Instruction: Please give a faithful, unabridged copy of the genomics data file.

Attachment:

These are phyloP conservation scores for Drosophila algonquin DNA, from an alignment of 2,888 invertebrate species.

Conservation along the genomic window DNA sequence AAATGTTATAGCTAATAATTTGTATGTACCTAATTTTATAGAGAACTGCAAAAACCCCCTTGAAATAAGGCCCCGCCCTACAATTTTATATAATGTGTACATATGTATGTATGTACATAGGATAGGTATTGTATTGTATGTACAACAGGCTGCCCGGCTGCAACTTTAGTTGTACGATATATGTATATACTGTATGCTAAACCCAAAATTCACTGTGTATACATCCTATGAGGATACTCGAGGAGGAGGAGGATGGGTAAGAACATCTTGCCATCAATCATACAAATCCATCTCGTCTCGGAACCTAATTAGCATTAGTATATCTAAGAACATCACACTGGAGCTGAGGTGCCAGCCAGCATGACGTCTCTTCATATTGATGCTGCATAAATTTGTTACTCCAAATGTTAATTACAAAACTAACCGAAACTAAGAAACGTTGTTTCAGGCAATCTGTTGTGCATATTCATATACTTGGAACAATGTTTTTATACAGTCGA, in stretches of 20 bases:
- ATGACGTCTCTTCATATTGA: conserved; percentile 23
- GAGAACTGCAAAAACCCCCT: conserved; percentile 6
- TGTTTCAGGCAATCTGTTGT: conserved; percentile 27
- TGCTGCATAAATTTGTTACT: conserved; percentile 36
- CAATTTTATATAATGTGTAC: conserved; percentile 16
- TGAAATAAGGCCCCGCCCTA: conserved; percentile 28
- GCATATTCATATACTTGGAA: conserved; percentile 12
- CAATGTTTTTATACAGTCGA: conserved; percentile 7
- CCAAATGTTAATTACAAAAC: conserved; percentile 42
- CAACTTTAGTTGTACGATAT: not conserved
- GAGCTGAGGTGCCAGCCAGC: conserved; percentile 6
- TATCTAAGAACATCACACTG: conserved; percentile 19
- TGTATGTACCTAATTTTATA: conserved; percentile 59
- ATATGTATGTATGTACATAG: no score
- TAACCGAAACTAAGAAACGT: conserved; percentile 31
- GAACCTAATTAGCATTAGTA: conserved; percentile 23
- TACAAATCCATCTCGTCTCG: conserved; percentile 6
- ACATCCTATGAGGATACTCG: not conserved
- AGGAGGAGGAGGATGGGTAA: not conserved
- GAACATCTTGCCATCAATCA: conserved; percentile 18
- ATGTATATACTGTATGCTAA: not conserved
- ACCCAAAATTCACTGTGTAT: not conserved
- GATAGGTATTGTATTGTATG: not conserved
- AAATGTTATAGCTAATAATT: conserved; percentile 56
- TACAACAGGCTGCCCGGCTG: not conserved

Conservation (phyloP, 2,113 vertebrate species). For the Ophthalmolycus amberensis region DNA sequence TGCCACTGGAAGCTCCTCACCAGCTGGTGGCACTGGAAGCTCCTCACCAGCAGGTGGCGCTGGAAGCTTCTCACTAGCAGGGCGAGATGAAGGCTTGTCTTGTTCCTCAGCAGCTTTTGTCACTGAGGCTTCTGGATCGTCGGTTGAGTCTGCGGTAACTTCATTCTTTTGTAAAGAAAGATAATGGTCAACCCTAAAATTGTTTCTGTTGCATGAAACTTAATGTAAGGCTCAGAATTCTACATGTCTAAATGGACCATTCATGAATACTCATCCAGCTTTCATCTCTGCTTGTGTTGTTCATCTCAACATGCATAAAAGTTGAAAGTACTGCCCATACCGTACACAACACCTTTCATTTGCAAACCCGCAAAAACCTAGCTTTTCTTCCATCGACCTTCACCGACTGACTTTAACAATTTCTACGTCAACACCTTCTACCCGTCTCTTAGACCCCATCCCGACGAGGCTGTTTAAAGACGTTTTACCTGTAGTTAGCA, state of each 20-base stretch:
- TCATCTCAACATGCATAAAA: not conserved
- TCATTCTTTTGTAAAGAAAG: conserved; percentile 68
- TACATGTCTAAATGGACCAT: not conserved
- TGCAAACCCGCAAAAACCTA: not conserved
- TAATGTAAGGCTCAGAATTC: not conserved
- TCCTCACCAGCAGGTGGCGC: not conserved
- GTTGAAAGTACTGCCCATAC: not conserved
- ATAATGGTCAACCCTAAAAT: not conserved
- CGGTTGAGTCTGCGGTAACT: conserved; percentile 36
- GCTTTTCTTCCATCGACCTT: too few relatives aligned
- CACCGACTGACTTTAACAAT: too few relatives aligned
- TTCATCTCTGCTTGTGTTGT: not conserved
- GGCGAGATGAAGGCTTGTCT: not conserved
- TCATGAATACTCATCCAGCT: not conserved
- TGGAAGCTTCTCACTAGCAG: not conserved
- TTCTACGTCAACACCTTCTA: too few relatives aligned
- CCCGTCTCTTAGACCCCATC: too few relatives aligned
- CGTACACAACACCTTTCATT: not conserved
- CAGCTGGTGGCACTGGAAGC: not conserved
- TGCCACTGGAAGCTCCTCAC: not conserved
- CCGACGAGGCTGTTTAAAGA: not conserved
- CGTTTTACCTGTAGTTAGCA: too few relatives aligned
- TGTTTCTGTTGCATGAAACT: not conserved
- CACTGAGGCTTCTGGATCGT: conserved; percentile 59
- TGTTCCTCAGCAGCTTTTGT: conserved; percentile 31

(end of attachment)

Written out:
These are phyloP conservation scores for Drosophila algonquin DNA, from an alignment of 2,888 invertebrate species.

Conservation along the genomic window DNA sequence AAATGTTATAGCTAATAATTTGTATGTACCTAATTTTATAGAGAACTGCAAAAACCCCCTTGAAATAAGGCCCCGCCCTACAATTTTATATAATGTGTACATATGTATGTATGTACATAGGATAGGTATTGTATTGTATGTACAACAGGCTGCCCGGCTGCAACTTTAGTTGTACGATATATGTATATACTGTATGCTAAACCCAAAATTCACTGTGTATACATCCTATGAGGATACTCGAGGAGGAGGAGGATGGGTAAGAACATCTTGCCATCAATCATACAAATCCATCTCGTCTCGGAACCTAATTAGCATTAGTATATCTAAGAACATCACACTGGAGCTGAGGTGCCAGCCAGCATGACGTCTCTTCATATTGATGCTGCATAAATTTGTTACTCCAAATGTTAATTACAAAACTAACCGAAACTAAGAAACGTTGTTTCAGGCAATCTGTTGTGCATATTCATATACTTGGAACAATGTTTTTATACAGTCGA, in stretches of 20 bases:
- ATGACGTCTCTTCATATTGA: conserved; percentile 23
- GAGAACTGCAAAAACCCCCT: conserved; percentile 6
- TGTTTCAGGCAATCTGTTGT: conserved; percentile 27
- TGCTGCATAAATTTGTTACT: conserved; percentile 36
- CAATTTTATATAATGTGTAC: conserved; percentile 16
- TGAAATAAGGCCCCGCCCTA: conserved; percentile 28
- GCATATTCATATACTTGGAA: conserved; percentile 12
- CAATGTTTTTATACAGTCGA: conserved; percentile 7
- CCAAATGTTAATTACAAAAC: conserved; percentile 42
- CAACTTTAGTTGTACGATAT: not conserved
- GAGCTGAGGTGCCAGCCAGC: conserved; percentile 6
- TATCTAAGAACATCACACTG: conserved; percentile 19
- TGTATGTACCTAATTTTATA: conserved; percentile 59
- ATATGTATGTATGTACATAG: no score
- TAACCGAAACTAAGAAACGT: conserved; percentile 31
- GAACCTAATTAGCATTAGTA: conserved; percentile 23
- TACAAATCCATCTCGTCTCG: conserved; percentile 6
- ACATCCTATGAGGATACTCG: not conserved
- AGGAGGAGGAGGATGGGTAA: not conserved
- GAACATCTTGCCATCAATCA: conserved; percentile 18
- ATGTATATACTGTATGCTAA: not conserved
- ACCCAAAATTCACTGTGTAT: not conserved
- GATAGGTATTGTATTGTATG: not conserved
- AAATGTTATAGCTAATAATT: conserved; percentile 56
- TACAACAGGCTGCCCGGCTG: not conserved

Conservation (phyloP, 2,113 vertebrate species). For the Ophthalmolycus amberensis region DNA sequence TGCCACTGGAAGCTCCTCACCAGCTGGTGGCACTGGAAGCTCCTCACCAGCAGGTGGCGCTGGAAGCTTCTCACTAGCAGGGCGAGATGAAGGCTTGTCTTGTTCCTCAGCAGCTTTTGTCACTGAGGCTTCTGGATCGTCGGTTGAGTCTGCGGTAACTTCATTCTTTTGTAAAGAAAGATAATGGTCAACCCTAAAATTGTTTCTGTTGCATGAAACTTAATGTAAGGCTCAGAATTCTACATGTCTAAATGGACCATTCATGAATACTCATCCAGCTTTCATCTCTGCTTGTGTTGTTCATCTCAACATGCATAAAAGTTGAAAGTACTGCCCATACCGTACACAACACCTTTCATTTGCAAACCCGCAAAAACCTAGCTTTTCTTCCATCGACCTTCACCGACTGACTTTAACAATTTCTACGTCAACACCTTCTACCCGTCTCTTAGACCCCATCCCGACGAGGCTGTTTAAAGACGTTTTACCTGTAGTTAGCA, state of each 20-base stretch:
- TCATCTCAACATGCATAAAA: not conserved
- TCATTCTTTTGTAAAGAAAG: conserved; percentile 68
- TACATGTCTAAATGGACCAT: not conserved
- TGCAAACCCGCAAAAACCTA: not conserved
- TAATGTAAGGCTCAGAATTC: not conserved
- TCCTCACCAGCAGGTGGCGC: not conserved
- GTTGAAAGTACTGCCCATAC: not conserved
- ATAATGGTCAACCCTAAAAT: not conserved
- CGGTTGAGTCTGCGGTAACT: conserved; percentile 36
- GCTTTTCTTCCATCGACCTT: too few relatives aligned
- CACCGACTGACTTTAACAAT: too few relatives aligned
- TTCATCTCTGCTTGTGTTGT: not conserved
- GGCGAGATGAAGGCTTGTCT: not conserved
- TCATGAATACTCATCCAGCT: not conserved
- TGGAAGCTTCTCACTAGCAG: not conserved
- TTCTACGTCAACACCTTCTA: too few relatives aligned
- CCCGTCTCTTAGACCCCATC: too few relatives aligned
- CGTACACAACACCTTTCATT: not conserved
- CAGCTGGTGGCACTGGAAGC: not conserved
- TGCCACTGGAAGCTCCTCAC: not conserved
- CCGACGAGGCTGTTTAAAGA: not conserved
- CGTTTTACCTGTAGTTAGCA: too few relatives aligned
- TGTTTCTGTTGCATGAAACT: not conserved
- CACTGAGGCTTCTGGATCGT: conserved; percentile 59
- TGTTCCTCAGCAGCTTTTGT: conserved; percentile 31